Angry God

By: L.J. Shen

Lenora, 12; Vaughn, 13

You didn’t see anything.

He is not coming for you.

He didn’t even see your face.

Every bone in my body shivered as I tried to bleach the image I’d just seen from my brain.

I squeezed my eyes shut and rocked back and forth, curled like a shrimp on the hard mattress. The rusty metal legs of the bed whined as they scraped against the floor.

I’d always been a bit wary of Carlisle Castle, but up until ten minutes ago, I thought it was the ghosts that terrified me, not the students.

Not a thirteen-year-old boy with a face like The Sleeping Faun sculpture—lazily beautiful, impossibly imperial.

Not Vaughn Spencer.

I grew up here and had yet to encounter anything as scary as that brash American boy.

People said Carlisle was one of the most haunted castles in Britain. The 17th-century fort was supposedly the home of two ghosts. The first had been spotted by a footman who’d been locked in the cellar some decades ago. He swore he saw the ghost of Madame Tindall clawing at the walls, begging for water, claiming she’d been poisoned by her husband. The second ghost—that of said husband, Lord Tindall—had evidently been seen roaming the hallways at night, sometimes reaching to fix an off-kilter picture, though not moving it an inch.

They said Madame Tindall had pierced Lord’s heart with a steak knife, twisting it for good measure, the moment she realized he’d poisoned her. According to the tale, he’d wanted to marry the young maid he’d impregnated after decades of childless marriage to Madame. The knife, people swore, could still be seen in the ghost’s chest, rattling whenever he laughed.

We’d moved in when Papa had opened Carlisle Prep, a prestigious art school, a decade ago. He’d invited the most talented, gifted students in Europe.

They all came. He was the Edgar Astalis, after all. The man whose life-sized sculpture of Napoleon, The Emperor, stood in the middle of the Champs-Élysées.

But they were all scared of the rumored ghosts, too.

Everything about this place was spooky.

The castle loomed from a foggy Berkshire valley, its silhouette curling upward like tangled black swords. Ivy and wild rosebushes crawled across the stone exterior of the courtyard, hiding secret paths students often snuck through at night. The hallways were a labyrinth that seemed to circle back to the sculpting studio.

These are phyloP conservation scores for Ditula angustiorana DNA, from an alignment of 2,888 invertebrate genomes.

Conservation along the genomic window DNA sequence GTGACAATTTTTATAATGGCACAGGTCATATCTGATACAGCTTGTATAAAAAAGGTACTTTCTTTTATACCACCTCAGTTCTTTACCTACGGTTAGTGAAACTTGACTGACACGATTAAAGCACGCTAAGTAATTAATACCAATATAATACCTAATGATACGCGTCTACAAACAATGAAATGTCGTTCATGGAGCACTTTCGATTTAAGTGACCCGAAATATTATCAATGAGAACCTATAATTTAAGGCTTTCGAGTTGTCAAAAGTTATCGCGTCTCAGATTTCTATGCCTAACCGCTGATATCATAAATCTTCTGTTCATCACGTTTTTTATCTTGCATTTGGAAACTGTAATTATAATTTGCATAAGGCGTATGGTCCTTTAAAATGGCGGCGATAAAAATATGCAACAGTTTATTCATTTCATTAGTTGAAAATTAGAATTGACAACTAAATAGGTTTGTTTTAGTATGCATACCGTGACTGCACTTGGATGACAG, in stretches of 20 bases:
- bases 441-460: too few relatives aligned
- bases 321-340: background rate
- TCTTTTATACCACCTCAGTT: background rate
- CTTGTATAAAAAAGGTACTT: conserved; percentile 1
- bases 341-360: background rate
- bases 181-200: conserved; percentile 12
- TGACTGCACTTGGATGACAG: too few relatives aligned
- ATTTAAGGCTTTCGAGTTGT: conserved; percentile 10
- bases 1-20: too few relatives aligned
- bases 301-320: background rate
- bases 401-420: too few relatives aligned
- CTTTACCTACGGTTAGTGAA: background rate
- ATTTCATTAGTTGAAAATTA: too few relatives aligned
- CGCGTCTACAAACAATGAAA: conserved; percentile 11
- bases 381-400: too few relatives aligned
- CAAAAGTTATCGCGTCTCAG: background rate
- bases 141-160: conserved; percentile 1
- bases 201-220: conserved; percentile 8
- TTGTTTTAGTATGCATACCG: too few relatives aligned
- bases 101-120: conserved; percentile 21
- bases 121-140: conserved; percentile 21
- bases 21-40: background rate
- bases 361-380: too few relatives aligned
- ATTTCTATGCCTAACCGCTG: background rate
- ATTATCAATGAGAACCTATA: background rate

The heart of the castle.

Students strolled the foyers with straight backs, ruddy cheeks stung by the seemingly endless winter, and taut expressions. Carlisle Preparatory School for the Gifted frowned upon other public schools like Eton and Craigclowan. Papa said ordinary prep schools encouraged weak-minded, silver-spooned, middle-weighters, not true leaders. Our uniform consisted of black capes with Carlisle’s motto sewn in bright gold across the left breast pocket:

Ars Longa, Vita Brevis.

Art is long, life is short. The message was clear: the only way to immortality was through art. Mediocrity was profanity. It was a dog-eat-dog world, and we were leashed upon each other, hungry, desperate, and blindly idealistic.

I was only twelve years old the day I saw what I shouldn’t have. I was the youngest student at the summer session Carlisle Prep had opened, followed by Vaughn Spencer.

At first, I was jealous of the boy with the two slits of penetrating frosty stone instead of eyes. At thirteen, he already worked with marble. He would not wear his black cape, acted like he hadn’t the same mandate as other students, and breezed past the teachers without bowing—unheard of in this school.

My father was the headmaster, and even I bowed.

Come to think of it, I bent the lowest.

We were told we were a cut above the rest, the future of artists all over the world. We had the talent, the status, the money, and the opportunity. But if we were silver, Vaughn Spencer was gold. If we were good, he was brilliant. And when we shone? He gleamed with the force of a thousand suns, charring everything around him.

It was like God had carved him differently, paid extra attention to detail while creating him. His cheekbones were sharper than scalpel blades, his eyes the palest shade of blue in nature, his hair the inkiest black. He was so white I could see the veins under his skin, but his mouth was red as fresh blood—warm, alive, and deceiving.